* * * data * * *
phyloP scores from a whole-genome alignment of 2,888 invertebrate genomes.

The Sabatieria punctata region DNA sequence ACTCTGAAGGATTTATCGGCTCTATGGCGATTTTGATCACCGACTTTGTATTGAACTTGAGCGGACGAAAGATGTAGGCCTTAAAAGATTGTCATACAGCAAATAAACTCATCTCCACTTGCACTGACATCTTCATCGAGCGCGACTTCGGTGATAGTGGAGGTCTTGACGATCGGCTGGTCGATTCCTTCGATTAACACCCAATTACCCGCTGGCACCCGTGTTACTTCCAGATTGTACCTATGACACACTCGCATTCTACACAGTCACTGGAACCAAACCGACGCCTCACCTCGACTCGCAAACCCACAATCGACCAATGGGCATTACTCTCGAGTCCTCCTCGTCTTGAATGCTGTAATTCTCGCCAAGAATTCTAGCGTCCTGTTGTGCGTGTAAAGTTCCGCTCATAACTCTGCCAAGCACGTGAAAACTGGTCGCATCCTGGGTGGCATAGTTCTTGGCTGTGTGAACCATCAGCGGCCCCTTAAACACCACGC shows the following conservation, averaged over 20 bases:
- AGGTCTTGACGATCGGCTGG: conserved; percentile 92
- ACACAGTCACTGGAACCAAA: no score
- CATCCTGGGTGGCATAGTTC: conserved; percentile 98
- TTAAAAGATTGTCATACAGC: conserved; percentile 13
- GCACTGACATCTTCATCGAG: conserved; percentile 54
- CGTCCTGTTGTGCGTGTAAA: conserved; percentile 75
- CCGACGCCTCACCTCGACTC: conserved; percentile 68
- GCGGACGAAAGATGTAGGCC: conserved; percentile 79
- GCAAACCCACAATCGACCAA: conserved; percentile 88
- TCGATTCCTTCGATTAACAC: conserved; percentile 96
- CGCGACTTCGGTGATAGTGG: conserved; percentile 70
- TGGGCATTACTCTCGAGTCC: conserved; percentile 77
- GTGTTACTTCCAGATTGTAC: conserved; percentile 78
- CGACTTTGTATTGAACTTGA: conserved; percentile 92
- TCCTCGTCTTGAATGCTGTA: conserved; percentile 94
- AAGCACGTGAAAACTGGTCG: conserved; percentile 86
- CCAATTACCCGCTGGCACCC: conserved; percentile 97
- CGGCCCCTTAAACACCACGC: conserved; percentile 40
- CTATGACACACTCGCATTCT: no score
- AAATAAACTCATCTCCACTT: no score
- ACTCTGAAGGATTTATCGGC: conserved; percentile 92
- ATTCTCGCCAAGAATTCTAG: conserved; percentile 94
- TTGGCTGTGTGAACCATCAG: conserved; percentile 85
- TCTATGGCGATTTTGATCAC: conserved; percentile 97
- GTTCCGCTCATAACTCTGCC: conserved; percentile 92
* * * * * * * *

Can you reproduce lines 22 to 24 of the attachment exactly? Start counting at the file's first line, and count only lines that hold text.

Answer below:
- AAATAAACTCATCTCCACTT: no score
- ACTCTGAAGGATTTATCGGC: conserved; percentile 92
- ATTCTCGCCAAGAATTCTAG: conserved; percentile 94